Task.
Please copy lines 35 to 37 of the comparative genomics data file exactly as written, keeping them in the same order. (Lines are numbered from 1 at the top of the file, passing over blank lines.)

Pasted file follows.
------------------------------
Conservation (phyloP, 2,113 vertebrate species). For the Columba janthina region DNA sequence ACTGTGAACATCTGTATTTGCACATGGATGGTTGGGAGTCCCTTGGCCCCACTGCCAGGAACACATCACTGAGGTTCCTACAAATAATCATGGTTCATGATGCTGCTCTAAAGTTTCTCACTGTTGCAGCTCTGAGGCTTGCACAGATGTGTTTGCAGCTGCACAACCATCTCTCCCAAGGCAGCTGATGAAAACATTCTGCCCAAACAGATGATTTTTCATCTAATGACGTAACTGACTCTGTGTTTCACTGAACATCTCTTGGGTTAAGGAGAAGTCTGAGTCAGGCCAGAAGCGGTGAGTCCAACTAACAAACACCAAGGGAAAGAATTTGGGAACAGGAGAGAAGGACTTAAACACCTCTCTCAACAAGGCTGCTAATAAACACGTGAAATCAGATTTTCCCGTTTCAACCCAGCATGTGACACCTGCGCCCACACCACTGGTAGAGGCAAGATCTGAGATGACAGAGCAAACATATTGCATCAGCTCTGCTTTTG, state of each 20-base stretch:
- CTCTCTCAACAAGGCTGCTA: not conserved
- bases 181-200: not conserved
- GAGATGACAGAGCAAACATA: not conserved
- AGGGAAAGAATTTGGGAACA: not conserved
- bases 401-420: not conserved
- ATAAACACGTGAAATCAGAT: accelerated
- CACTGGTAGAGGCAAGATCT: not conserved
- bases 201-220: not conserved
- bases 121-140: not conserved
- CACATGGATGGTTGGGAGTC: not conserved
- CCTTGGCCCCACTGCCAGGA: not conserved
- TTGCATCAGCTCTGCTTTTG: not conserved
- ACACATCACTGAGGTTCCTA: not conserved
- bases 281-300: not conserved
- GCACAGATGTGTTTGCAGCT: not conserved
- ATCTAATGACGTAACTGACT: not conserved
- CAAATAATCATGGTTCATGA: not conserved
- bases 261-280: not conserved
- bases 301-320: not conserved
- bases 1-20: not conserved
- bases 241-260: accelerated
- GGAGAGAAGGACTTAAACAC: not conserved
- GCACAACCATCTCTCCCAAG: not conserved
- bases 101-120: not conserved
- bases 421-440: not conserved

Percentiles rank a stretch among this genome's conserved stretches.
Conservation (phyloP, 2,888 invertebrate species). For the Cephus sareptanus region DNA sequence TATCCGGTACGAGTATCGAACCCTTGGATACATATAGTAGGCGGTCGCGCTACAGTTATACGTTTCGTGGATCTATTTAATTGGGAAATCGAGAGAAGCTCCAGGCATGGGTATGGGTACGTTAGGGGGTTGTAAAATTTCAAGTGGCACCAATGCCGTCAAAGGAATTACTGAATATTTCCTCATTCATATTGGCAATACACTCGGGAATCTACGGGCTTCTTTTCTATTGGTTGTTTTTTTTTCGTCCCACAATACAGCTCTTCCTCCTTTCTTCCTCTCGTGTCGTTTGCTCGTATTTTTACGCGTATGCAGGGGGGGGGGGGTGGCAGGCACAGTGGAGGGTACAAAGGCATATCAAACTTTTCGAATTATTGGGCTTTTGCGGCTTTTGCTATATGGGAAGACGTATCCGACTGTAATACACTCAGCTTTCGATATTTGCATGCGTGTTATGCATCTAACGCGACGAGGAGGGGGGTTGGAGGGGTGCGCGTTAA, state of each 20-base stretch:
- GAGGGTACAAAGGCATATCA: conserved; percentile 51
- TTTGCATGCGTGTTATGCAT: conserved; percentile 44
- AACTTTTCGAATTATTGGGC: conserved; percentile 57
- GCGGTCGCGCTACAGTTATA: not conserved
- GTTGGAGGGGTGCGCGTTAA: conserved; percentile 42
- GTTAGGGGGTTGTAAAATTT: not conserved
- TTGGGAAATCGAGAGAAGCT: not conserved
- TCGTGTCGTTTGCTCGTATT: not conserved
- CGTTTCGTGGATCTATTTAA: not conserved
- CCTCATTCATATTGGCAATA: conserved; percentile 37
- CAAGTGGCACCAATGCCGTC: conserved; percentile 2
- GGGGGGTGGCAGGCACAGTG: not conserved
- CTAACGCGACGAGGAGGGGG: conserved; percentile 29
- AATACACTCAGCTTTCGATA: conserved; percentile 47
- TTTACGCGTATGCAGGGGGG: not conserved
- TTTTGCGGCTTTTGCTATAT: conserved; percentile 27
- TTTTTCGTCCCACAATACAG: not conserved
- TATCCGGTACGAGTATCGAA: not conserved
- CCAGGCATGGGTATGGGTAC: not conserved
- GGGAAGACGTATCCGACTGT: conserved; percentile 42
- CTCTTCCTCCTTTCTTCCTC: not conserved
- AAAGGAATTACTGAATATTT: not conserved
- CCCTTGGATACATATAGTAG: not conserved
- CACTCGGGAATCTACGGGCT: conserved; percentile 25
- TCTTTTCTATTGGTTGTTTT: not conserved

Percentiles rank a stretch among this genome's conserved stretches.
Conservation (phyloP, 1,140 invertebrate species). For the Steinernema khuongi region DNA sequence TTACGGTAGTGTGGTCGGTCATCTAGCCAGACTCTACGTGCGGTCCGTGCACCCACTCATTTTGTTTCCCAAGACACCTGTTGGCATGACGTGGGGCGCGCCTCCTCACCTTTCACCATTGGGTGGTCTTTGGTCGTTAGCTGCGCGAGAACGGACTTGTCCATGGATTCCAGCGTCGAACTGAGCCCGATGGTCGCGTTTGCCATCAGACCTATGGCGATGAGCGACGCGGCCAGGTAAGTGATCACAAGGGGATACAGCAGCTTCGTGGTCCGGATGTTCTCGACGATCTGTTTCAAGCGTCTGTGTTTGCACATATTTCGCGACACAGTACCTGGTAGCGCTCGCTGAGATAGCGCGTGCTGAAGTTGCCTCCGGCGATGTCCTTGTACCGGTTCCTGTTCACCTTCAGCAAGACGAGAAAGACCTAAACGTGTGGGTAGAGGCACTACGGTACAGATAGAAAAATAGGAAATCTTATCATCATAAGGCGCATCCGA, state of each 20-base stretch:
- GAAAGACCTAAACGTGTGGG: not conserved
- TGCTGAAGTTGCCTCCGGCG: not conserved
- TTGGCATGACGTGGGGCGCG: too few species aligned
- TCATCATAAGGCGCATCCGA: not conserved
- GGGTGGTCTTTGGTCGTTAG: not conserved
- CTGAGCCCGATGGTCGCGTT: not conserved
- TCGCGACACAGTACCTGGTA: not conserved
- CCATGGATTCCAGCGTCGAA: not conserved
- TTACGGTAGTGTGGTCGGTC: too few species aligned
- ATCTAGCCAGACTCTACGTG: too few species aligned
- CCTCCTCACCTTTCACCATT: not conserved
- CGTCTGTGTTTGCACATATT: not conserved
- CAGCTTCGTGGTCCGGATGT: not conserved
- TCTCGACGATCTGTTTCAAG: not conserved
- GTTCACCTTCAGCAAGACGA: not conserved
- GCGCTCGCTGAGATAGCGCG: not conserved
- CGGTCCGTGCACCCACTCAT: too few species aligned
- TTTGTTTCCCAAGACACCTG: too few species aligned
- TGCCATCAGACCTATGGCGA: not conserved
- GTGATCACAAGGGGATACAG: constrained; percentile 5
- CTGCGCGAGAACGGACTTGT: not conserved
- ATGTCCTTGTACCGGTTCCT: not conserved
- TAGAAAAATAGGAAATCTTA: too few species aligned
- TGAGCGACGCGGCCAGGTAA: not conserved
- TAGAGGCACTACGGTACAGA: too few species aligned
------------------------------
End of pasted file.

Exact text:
- TTGGGAAATCGAGAGAAGCT: not conserved
- TCGTGTCGTTTGCTCGTATT: not conserved
- CGTTTCGTGGATCTATTTAA: not conserved